An emotional reunion for survivors

Son Tien Trang Kim and Chi Crosskill touch and kiss the Grumman Tracker.

An emotional reunion for survivors

A group of former Vietnamese ‘boat people’ were recently reunited with the Navy aircraft that took part in their rescue almost 40 years ago.

The HMAS Melbourne-based Grumman Tracker S-2G 851 is now an exhibit at the HARS Aviation Museum at Albion Park, NSW.

Flown by the late Sub Lieutenant Dave Marshall with observer Lieutenant Steve Langlands and Leading Seaman George Casey, it was on its final mission on June 21, 1981, when flames were spotted three miles away.

The flames were a signal from the disabled vessel Nghia Hung, containing 99 Vietnamese refugees aged from seven months to 65 years, en route from Vietnam to Singapore.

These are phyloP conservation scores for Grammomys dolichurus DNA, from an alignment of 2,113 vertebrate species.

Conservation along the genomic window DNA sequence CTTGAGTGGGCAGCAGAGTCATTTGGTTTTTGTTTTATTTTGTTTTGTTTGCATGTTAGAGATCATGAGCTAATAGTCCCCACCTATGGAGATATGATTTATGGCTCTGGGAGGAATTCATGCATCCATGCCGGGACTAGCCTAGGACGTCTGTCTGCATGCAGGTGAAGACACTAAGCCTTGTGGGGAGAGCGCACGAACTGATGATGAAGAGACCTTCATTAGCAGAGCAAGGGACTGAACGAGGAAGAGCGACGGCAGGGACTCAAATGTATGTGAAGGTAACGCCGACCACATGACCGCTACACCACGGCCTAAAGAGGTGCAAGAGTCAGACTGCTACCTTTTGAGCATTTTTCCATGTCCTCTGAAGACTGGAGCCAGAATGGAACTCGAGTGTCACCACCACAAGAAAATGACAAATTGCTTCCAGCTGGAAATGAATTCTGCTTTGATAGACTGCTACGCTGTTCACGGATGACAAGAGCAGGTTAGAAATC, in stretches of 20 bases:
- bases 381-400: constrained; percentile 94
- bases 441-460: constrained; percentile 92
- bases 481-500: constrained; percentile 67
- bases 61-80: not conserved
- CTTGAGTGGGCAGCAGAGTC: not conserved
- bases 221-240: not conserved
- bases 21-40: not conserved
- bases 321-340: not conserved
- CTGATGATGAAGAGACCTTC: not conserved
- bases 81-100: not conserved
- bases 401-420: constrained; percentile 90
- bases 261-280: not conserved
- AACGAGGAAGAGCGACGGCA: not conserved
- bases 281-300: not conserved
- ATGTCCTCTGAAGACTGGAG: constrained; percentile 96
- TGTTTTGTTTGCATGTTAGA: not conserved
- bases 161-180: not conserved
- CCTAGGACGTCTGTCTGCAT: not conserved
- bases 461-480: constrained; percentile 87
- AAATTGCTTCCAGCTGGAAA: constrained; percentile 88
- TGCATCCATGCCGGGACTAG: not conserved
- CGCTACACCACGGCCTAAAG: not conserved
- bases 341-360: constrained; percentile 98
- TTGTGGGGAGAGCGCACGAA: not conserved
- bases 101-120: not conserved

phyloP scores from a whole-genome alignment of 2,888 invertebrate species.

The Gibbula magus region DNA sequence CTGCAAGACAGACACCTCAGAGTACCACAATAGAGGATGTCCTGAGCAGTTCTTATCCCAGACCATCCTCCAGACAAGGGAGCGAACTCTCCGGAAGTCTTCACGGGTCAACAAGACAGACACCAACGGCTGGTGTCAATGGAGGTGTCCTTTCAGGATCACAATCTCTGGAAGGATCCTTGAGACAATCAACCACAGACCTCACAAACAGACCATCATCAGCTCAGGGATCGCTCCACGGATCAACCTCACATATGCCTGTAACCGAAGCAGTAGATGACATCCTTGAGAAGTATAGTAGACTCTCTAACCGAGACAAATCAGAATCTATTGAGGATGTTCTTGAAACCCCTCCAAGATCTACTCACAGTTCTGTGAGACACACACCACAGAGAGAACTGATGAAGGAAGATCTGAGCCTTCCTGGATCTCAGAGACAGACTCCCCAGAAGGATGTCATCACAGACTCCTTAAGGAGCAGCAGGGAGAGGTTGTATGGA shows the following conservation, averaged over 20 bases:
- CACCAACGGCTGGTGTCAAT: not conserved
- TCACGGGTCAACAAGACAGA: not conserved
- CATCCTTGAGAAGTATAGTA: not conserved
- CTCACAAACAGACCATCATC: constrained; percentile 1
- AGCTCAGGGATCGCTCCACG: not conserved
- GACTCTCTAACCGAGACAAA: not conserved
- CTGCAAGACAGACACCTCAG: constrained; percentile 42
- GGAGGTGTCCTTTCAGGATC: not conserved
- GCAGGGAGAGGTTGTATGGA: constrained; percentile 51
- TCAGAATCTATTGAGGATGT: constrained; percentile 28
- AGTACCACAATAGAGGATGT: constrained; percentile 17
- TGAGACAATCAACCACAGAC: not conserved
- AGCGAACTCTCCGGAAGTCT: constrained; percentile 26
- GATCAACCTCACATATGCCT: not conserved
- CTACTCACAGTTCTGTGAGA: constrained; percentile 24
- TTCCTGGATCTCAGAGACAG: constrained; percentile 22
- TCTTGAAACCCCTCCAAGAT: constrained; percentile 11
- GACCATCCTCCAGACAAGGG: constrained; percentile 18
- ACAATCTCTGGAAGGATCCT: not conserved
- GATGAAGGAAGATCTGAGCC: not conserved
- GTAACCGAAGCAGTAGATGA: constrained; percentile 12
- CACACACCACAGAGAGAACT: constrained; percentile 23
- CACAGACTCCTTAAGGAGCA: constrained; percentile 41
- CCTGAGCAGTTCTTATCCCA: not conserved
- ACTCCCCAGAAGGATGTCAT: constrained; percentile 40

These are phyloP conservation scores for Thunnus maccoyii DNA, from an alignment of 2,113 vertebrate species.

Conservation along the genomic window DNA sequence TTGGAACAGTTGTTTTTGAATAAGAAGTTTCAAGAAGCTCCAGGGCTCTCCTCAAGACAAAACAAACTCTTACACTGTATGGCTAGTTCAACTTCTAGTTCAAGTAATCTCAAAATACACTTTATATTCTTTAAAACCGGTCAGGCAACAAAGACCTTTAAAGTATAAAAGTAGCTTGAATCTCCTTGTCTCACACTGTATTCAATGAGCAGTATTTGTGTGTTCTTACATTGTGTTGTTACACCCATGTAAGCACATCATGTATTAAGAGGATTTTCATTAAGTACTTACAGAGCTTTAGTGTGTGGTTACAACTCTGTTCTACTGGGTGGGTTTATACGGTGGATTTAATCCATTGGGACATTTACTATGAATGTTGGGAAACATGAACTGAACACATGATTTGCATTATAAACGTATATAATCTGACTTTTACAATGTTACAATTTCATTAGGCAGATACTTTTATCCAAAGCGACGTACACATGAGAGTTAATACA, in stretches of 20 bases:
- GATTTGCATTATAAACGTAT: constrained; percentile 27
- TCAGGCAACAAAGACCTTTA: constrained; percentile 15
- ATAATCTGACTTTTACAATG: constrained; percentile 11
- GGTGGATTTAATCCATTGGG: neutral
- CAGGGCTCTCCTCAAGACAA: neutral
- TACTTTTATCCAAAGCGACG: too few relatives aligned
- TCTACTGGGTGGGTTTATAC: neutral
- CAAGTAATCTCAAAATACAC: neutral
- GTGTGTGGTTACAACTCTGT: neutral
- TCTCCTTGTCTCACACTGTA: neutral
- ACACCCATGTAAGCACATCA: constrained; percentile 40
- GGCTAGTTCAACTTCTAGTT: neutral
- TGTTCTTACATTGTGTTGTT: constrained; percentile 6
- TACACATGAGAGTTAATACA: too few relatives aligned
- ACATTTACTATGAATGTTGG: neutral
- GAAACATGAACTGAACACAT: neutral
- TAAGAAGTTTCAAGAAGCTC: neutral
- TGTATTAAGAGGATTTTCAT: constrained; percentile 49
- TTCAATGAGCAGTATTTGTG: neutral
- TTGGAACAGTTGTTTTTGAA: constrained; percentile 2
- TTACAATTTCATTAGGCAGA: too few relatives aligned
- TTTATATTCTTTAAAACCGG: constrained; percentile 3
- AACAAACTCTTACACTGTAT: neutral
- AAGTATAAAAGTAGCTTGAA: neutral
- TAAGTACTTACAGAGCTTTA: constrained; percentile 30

The River-class destroyer escort HMAS Torrens, which was also in the area, was making its way at speed to Nghia Hung.

Two hours later, all 99 people, officially designated MG-99, (Melbourne Group 99), were safely aboard Melbourne and being well cared for by her ship’s company.

Of those 99, 77 elected to settle in Australia.

Stephen Nguyen, who was 20 at the time of his rescue, has kept many of the group in touch and organised regular get-togethers.

He said seeing Tracker 851 at HARS after 40 years was a blessing. 

“It’s like meeting an old friend, a brave bloke who rescued me from a tragic accident,” he said. 

“I have feelings of owing him a lot. To the MG-99, Tracker 851 is an unforgettable memoir along with the aircraft carrier HMAS Melbourne and HMAS Torrens, the destroyer, and of course the crew.”

Read the full story in Navy News on pages 18-19.

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